In another aspect of the invention, a method of fabricating a stent for implantation within a body lumen includes the step of providing a substrate tube having an outside diameter, wherein the substrate tube is formed from stainless steel that is virtually free of any trace of nickel. A first cladding tube is provided having an inside diameter which has an interference fit with the outside diameter of the substrate tube. The first cladding tube may be a radiopaque material selected from a group of radiopaque materials including platinum-10% iridium, platinum, gold, palladium, tantalum, tungsten, and other radiopaque materials. The first cladding tube is disposed over the substrate tube and is joined to the substrate tube to form a laminated tube. A pattern of stent struts are then formed in the laminated tube to create the stent.

The present invention also is directed to a method of fabricating a stent for implantation within a body lumen including the step of providing a substrate sheet having an outside surface and an inside surface, wherein the substrate sheet is formed from stainless steel that is virtually free of any trace of nickel. A first cladding sheet is disposed over the substrate sheet and is joined to the outside surface of the substrate sheet to form a laminated sheet. The first cladding sheet may include a radiopaque material selected from a group of radiopaque materials including platinum-10% iridium, platinum, gold, palladium, tantalum, tungsten, and other radiopaque materials. The laminated sheet is then rolled into a laminated tube. The laminated tube is welded and stent struts are formed in the laminated tube. As a result, the finished stent has a cladding layer laminated onto the nickel-free tubular substrate.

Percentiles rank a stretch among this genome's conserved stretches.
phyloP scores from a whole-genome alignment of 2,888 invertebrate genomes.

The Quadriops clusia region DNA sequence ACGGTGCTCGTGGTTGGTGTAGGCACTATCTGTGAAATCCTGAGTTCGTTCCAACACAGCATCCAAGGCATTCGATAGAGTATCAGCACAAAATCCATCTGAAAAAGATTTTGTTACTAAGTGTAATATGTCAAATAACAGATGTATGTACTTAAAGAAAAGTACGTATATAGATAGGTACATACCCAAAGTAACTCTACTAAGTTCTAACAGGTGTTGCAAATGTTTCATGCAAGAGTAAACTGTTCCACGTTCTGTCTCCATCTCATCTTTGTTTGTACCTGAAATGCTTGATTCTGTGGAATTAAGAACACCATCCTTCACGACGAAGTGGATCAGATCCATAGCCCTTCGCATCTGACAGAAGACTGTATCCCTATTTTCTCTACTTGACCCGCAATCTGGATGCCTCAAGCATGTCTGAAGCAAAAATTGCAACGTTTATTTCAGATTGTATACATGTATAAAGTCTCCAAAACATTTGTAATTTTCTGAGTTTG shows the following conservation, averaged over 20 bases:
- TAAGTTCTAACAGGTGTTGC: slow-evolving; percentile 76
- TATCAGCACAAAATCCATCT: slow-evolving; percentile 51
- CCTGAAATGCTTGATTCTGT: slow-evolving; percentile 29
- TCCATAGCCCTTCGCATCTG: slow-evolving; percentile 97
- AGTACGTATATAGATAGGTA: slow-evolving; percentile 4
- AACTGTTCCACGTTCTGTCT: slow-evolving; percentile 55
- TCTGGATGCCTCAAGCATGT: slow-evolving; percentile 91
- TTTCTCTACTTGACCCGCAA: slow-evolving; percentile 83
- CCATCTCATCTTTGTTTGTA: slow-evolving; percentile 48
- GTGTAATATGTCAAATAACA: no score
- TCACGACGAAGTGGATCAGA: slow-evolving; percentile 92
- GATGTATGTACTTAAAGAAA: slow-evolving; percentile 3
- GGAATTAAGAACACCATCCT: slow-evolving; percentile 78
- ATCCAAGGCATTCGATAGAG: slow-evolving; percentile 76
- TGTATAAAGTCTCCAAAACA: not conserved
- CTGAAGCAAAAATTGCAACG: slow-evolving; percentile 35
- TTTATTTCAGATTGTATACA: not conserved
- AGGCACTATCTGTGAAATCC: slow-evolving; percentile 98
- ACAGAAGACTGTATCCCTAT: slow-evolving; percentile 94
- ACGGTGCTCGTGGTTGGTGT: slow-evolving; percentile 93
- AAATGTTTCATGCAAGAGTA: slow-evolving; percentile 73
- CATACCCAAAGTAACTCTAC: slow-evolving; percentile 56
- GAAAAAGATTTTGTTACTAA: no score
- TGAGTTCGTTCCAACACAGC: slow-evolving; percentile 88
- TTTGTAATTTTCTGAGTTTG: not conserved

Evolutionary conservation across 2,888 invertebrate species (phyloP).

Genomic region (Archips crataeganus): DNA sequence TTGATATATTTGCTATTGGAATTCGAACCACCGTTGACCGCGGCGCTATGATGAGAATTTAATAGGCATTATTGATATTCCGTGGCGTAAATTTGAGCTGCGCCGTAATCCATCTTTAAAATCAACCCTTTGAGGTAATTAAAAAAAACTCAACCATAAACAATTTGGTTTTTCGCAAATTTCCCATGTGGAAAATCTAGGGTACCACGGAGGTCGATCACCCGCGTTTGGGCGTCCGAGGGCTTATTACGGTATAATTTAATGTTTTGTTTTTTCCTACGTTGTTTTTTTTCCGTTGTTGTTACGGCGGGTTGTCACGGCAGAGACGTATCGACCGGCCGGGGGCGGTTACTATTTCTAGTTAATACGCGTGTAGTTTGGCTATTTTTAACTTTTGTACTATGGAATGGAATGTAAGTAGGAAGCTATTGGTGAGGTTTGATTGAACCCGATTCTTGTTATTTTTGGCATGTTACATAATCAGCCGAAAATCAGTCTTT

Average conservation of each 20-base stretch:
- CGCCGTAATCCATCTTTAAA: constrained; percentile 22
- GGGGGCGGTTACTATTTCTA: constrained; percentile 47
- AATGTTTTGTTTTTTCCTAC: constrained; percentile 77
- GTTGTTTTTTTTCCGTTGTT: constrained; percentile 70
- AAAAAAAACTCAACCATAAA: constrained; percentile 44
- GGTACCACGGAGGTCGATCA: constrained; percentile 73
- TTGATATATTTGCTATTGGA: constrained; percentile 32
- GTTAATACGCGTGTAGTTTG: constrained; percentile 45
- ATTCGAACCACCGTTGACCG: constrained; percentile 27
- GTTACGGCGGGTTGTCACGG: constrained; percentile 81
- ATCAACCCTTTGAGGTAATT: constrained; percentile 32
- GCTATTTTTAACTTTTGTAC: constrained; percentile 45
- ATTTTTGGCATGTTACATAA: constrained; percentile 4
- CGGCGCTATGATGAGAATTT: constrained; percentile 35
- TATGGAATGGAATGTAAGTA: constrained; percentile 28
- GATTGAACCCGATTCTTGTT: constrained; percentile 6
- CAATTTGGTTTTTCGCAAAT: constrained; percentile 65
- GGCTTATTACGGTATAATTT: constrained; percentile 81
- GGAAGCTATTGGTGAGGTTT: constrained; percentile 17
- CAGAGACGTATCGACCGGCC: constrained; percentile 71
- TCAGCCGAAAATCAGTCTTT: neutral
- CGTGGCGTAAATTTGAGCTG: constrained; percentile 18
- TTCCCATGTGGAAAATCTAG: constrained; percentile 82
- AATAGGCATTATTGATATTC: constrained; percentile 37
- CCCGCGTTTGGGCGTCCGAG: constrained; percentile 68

Other features and advantages of the present invention will become more apparent from the following detailed description of the invention, when taken in conjunction with the accompanying exemplary drawings.

BRIEF DESCRIPTION OF THE DRAWINGS

FIG. 1 is a perspective view of a stent of the present invention.